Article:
*(F,1).*

## 3. Update

After aggregating node representations, the last step is to update the target node representation. The authors propose two different ways of updating the final node embedding representation for node **i** after one round of GAT:

## 3a. Concatenation

- For GAT layers that are
**not**the final layer in the network, the authors propose the**f_update**function to be the concatenation operator. - This update will concatenate the
**m**-aggregated representations in the feature dimension. - The final node representation for target node
**i**,**h_i**, will have dimensionality*(m*F’, 1)*.

**3b. Averaging**

- For GAT layers that are the final layer in the network, for example, the final classification layer, the authors use the propose the
**f_update**function to be the mean operator to aggregate the**m**-representations. - This is done because if we’re at the last layer, the number of output features
*F’*would correspond to the number of classes we are classifying, and concatenation would not make sense because it would increase the dimensionality. - The final node representation in the averaging case will have dimensionality
*(F’, 1).*

# Was all this worth it?

The performance of GAT on supervised, inductive tasks is actually quite impressive when compared to its GraphSAGE counter parts. Below observe one of the inductive tests on the Protein-Protein-Interaction dataset:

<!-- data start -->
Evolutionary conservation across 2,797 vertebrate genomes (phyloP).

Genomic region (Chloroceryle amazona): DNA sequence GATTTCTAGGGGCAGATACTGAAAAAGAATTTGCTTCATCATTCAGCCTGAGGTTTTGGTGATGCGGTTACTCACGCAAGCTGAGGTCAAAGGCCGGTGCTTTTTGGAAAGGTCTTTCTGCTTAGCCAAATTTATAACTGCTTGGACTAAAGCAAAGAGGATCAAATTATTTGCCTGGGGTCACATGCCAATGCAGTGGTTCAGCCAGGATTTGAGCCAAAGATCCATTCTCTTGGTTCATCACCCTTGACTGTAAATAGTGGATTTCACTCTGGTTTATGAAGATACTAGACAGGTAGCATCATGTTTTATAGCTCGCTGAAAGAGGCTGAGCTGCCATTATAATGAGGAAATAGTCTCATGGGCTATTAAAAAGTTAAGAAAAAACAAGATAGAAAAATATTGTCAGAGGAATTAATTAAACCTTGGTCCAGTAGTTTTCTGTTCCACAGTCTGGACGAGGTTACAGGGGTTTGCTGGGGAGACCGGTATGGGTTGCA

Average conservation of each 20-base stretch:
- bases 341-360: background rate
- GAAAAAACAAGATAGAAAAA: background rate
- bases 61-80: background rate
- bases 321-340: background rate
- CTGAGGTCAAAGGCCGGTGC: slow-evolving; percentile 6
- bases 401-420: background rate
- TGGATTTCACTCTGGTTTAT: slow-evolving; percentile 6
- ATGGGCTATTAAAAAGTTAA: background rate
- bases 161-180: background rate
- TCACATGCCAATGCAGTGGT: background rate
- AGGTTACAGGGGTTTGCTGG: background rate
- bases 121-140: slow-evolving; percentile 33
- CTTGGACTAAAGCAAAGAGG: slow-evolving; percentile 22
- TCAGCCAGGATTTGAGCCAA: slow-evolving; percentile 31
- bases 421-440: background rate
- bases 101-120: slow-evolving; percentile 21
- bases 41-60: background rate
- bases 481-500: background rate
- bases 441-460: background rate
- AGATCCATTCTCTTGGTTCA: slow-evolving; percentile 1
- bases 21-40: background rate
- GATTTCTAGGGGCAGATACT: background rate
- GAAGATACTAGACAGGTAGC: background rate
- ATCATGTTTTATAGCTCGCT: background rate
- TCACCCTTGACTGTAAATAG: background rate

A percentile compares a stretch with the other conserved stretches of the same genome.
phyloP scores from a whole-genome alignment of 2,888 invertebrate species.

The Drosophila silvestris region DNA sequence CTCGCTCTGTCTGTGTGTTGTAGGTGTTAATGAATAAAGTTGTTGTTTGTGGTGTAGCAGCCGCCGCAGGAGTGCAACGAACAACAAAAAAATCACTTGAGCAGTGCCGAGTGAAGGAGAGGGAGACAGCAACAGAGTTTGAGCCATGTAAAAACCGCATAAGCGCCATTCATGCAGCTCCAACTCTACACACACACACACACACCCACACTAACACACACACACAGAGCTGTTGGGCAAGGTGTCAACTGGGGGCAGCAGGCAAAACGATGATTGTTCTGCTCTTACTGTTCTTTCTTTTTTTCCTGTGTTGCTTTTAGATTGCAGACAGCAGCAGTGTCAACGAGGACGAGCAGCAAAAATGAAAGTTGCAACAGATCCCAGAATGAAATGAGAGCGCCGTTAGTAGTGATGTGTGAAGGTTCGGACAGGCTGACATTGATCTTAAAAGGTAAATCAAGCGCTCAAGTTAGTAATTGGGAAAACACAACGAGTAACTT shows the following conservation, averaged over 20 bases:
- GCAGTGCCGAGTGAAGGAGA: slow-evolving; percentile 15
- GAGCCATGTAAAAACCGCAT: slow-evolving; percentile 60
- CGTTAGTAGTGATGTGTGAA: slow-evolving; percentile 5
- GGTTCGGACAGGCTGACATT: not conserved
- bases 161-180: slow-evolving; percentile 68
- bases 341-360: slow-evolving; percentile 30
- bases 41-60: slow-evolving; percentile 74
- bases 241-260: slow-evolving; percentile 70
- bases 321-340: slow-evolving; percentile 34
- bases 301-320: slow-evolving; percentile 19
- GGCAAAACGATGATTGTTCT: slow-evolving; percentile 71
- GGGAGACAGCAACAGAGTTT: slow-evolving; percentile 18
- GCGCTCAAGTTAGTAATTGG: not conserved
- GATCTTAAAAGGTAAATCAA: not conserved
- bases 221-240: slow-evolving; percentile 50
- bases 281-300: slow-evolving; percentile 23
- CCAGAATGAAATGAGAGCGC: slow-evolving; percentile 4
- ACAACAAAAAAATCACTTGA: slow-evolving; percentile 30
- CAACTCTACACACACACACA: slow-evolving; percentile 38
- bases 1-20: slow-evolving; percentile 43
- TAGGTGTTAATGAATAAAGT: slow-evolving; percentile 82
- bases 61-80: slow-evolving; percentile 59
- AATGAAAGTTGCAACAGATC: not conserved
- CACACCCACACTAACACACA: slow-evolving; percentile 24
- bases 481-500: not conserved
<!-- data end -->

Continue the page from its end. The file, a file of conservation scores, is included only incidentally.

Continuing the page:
Where the following models are defined as:

**MLP**= treating all the nodes as independent features, without any graphical structure**GraphSAGE-GCN/mean/LSTM/pool**= GraphSAGE with different types of aggregators**GraphSAGE***= The best GraphSAGE the GAT authors could implement**Const-GAT**= GAT where all the**a_ij****= 1**, therefore no learnable attention coefficients are used**GAT**= Proposed 3 layer GAT

It’s interesting to note that the different between Const-GAT and GAT is only 3.9% suggesting that the actual weighting of neighbourhood nodes contributes *less* than the *expressivity (via more parameters) *of the network, as this saw almost a 20.5% boost over the best performing GraphSAGE model.

# Benefits of GATs

- GATs are computationally efficient as computation over
**m**attention heads can be done independently and is therefore parallelizable - Attention coefficients can be visualized after training is complete to help interpret the model’s decision making
- GATs can be used in both transductive and inductive settings and at the time, outperformed existing methods in both settings

# TL, DR

GAT layers perform node embedding by:

- Computing
**m**attention coefficients - Non-linearly aggregating feature for each
**m**attention heads - Updating node features by concatenation/averaging

The node embeddings have superior performance on both supervised and unsupervised tasks. For more results, check out the paper!

FYI, the number of attention coefficients **m** is represented by the parameter **k** in the actual paper. I’ve switched it to **m** because **k** is typically representative of neighbourhood hops and I didn’t want there to be any confusion :)

Code implementation coming soon!